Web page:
Alleged Torture Victim's Appeal Denied

Is this the worst judicial decision since Dred Scott, or does the court have a point?

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Maher Arar claims to be a high-profile victim of the War on Terror. A dual Syrian-Canadian citizen, Arar was allegedly apprehended during a stopover in New York and harshly interrogated in U.S. custody before being extradited to Syria, where he was repeatedly tortured. The Canadian government, which provided the misinformation that led to his detention, investigated the incident and admitted its mistake. Canada awarded Arar $9 million in compensation and the prime minister issued a public apology. Arar also filed a lawsuit in American courts, arguing that the real miscarriage of justice took place in American custody. On Monday, the U.S. Second Circuit Court of Appeals upheld a lower court's decision dismissing his case.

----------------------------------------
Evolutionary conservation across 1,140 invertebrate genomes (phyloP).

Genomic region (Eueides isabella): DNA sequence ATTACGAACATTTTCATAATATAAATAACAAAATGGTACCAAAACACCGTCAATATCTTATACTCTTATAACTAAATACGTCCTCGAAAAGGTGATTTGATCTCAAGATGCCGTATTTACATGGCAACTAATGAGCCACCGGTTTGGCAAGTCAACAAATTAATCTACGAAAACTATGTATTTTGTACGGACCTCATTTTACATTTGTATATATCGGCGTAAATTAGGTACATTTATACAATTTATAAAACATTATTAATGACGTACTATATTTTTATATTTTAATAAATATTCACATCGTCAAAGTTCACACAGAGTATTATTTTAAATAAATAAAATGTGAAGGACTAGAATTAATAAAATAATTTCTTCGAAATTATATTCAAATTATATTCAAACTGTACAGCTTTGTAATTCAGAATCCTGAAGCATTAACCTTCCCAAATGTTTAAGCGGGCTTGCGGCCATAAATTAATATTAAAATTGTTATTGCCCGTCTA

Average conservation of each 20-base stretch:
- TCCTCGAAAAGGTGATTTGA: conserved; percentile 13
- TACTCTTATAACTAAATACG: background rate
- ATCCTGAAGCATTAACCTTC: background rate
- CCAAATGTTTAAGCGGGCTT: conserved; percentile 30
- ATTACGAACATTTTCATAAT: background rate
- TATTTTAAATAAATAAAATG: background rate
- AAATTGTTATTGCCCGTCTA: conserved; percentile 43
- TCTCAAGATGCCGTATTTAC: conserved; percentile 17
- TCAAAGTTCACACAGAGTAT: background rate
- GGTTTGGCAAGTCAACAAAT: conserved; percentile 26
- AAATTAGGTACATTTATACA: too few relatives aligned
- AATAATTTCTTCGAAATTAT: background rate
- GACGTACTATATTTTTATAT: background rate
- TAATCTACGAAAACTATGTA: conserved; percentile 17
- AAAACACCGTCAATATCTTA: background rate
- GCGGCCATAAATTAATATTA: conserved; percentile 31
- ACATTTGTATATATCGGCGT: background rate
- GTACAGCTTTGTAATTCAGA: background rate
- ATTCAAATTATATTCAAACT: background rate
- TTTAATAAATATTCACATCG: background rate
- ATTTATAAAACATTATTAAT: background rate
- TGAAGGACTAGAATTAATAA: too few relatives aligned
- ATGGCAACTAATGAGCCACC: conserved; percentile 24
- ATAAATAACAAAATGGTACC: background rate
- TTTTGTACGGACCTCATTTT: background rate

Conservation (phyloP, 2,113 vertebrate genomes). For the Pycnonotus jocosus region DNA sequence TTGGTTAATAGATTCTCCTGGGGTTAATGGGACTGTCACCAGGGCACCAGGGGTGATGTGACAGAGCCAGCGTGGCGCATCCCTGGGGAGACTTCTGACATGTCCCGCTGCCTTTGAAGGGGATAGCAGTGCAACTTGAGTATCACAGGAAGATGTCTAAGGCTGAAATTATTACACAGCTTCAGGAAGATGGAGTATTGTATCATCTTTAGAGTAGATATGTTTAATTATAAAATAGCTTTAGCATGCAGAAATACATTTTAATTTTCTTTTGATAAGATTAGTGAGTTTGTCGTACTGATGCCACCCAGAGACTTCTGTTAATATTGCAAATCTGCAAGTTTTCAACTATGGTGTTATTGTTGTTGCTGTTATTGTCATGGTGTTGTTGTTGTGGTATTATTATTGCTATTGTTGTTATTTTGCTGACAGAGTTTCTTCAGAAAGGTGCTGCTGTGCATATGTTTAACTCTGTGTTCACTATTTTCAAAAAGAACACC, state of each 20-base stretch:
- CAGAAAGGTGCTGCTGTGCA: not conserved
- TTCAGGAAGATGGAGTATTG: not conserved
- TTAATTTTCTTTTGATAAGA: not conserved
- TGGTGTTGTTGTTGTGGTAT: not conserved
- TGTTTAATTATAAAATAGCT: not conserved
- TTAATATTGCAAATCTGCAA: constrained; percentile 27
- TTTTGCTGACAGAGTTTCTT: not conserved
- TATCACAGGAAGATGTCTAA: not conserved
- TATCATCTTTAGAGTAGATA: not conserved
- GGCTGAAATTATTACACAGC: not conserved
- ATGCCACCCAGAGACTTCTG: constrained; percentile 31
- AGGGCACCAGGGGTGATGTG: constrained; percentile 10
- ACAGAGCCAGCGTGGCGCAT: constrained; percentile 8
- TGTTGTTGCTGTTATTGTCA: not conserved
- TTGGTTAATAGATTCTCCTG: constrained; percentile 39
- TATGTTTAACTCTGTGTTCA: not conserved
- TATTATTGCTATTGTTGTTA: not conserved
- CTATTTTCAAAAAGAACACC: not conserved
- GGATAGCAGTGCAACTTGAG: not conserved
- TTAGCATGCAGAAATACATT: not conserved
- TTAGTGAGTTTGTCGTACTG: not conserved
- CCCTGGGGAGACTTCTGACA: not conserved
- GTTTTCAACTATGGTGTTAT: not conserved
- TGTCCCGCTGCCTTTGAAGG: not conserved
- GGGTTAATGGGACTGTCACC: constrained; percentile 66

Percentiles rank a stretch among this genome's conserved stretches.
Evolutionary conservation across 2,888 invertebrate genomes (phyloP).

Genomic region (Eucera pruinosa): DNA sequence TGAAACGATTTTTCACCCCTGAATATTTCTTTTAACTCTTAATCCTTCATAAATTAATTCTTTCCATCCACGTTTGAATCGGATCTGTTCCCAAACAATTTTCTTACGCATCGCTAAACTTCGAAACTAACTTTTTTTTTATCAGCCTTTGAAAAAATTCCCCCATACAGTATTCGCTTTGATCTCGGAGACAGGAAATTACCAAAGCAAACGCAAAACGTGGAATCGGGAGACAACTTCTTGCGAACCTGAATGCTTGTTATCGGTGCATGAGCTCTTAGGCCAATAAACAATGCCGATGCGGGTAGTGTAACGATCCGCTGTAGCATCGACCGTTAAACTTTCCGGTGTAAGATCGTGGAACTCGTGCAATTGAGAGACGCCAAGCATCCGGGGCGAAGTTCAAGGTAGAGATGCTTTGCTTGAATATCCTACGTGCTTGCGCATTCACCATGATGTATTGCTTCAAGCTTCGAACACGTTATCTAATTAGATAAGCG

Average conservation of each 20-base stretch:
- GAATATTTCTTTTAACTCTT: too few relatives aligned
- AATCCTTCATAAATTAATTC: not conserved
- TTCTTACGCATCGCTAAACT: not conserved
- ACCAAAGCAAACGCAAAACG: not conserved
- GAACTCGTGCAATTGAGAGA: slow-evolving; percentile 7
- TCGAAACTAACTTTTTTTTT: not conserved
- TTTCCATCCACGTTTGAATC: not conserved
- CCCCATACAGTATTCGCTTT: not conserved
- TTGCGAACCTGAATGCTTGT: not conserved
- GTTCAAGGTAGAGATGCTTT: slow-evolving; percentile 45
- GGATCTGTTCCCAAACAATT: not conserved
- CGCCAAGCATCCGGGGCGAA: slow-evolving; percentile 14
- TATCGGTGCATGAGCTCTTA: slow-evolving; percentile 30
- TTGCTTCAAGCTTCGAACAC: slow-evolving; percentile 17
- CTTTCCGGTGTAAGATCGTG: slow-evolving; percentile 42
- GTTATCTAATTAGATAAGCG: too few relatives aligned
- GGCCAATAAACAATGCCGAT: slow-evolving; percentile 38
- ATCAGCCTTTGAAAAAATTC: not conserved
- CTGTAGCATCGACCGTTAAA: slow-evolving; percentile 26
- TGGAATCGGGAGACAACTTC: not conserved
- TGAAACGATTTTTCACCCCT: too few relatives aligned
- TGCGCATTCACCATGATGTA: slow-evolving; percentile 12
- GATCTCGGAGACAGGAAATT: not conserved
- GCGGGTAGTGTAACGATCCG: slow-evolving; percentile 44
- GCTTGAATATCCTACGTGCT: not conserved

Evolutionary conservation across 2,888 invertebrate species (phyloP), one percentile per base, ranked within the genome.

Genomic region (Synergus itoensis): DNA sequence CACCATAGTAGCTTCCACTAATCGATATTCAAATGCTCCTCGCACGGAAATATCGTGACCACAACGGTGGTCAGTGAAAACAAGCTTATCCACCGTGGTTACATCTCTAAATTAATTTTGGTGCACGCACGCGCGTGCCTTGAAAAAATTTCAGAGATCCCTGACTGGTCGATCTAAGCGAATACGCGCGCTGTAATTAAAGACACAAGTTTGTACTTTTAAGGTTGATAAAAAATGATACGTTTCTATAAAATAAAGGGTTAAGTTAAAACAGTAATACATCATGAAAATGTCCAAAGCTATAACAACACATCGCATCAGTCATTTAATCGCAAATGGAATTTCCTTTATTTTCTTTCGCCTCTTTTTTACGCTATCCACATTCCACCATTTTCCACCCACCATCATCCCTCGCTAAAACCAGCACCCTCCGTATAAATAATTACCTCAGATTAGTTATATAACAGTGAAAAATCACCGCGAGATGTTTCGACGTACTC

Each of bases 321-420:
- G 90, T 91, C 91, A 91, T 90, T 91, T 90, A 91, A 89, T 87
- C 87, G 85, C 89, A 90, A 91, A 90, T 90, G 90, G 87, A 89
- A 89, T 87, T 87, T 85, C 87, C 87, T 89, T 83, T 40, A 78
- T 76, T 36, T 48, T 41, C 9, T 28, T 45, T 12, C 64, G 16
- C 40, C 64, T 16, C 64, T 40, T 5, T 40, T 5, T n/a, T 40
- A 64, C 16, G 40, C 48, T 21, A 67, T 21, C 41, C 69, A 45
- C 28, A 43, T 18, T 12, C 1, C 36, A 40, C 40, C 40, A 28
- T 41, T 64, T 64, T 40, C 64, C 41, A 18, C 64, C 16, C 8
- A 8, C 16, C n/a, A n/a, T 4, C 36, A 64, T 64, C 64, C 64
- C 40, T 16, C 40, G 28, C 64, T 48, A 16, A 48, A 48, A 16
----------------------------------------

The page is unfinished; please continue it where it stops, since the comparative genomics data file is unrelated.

Followers of the case are outraged, while the four dissenting justices opted to each write their own strongly worded opinions, one going so far as to open with a quote from Hamlet. Critics are comparing the decision to Dred Scott, the infamous judicial decision that upheld slavery in free states in the nineteenth century. With several years of backstory and countless pages of legal opinion, what is actually going on here? Is this case as crucial—and as abominable—as its critics believe? Here are the key opinions for understanding what this means for the judicial system, torture, and extraordinary rendition: